The goal of my research was to provide a histological basis of TH-302 in pancreatic tumor cells from hypoxia markers and quantitative image analysis. I sought to determine what regions of the tumor TH-302 penetrates, to track where the drug accumulates, and to correlate these tracks in order to determine if there was uptake of the drug in areas of low vascular perfusion. My main motivation was to create a process to aid researchers in visualizing complex data about drug performance.
The human pancreatic cancer cell lines ASPC-1, Panc-1, BxPC-3, and MIA PACA were obtained from commercial sources (American Tissue Culture collection). Xenograft tumors, were generated by subcutaneously injecting 5 × 106 tumor cells in 100μl of phosphate-buffered saline (PBS) into the right hind limb of female immune-compromised NCI nu/nu mice, were provided as samples from other ongoing experiments.
Injection and Dissection
Sample sections, 10 μm thick, were cut from each tumor using a Microm HM500 cryostat microtome, and used for subsequent staining experiments.
Immunohistochemical Staining & Image Acquisition
Over the course of two summers I developed a novel process by which tumor sections would be stained with pimonidazole hydrochloride and Hoechst 33342 as well as antibodies. After keeping the sections over night I would analyze the sections with a fluorescent microscope equipped with a Coolsnap cooled charge-coupled device digital camera, a hand-controlled motorized stepping stage, and imaging software. Using my design and technical knowledge, I was able to collate the captured images and colorize them in such a way that they could be viusally interpreted in seconds. These images replaced dull excel spreadsheets filled with data points.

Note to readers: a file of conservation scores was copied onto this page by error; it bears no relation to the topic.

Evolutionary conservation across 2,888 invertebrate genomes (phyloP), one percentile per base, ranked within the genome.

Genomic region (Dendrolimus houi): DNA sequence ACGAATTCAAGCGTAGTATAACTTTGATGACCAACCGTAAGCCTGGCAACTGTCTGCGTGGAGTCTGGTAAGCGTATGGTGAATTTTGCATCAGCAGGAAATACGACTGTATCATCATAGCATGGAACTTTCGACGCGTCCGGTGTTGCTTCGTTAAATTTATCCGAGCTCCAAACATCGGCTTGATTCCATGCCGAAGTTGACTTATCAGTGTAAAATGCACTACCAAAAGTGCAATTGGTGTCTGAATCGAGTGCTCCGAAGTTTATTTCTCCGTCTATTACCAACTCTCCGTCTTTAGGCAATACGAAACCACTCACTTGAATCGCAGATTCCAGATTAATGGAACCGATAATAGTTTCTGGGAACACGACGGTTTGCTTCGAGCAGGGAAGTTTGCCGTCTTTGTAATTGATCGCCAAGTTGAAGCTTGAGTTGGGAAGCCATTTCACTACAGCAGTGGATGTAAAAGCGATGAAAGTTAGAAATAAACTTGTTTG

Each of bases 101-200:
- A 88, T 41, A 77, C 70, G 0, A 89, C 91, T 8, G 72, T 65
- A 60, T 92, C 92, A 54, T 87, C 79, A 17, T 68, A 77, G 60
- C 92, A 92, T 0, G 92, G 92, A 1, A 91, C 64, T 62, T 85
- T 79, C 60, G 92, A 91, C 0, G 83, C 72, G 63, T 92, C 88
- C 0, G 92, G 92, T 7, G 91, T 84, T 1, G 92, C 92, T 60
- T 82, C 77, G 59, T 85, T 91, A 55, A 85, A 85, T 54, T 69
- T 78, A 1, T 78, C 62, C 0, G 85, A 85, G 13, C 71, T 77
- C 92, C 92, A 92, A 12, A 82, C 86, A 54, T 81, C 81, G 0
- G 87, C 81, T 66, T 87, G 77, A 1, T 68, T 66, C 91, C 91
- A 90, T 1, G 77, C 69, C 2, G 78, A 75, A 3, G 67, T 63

Autoradiographic images of the distribution of 14C-TH-302 were obtained using a Biospacelab BetaImager. These images were used to compare the uptake of 14C-TH-302 with the uptake of pimonidazole and Hoechst 33342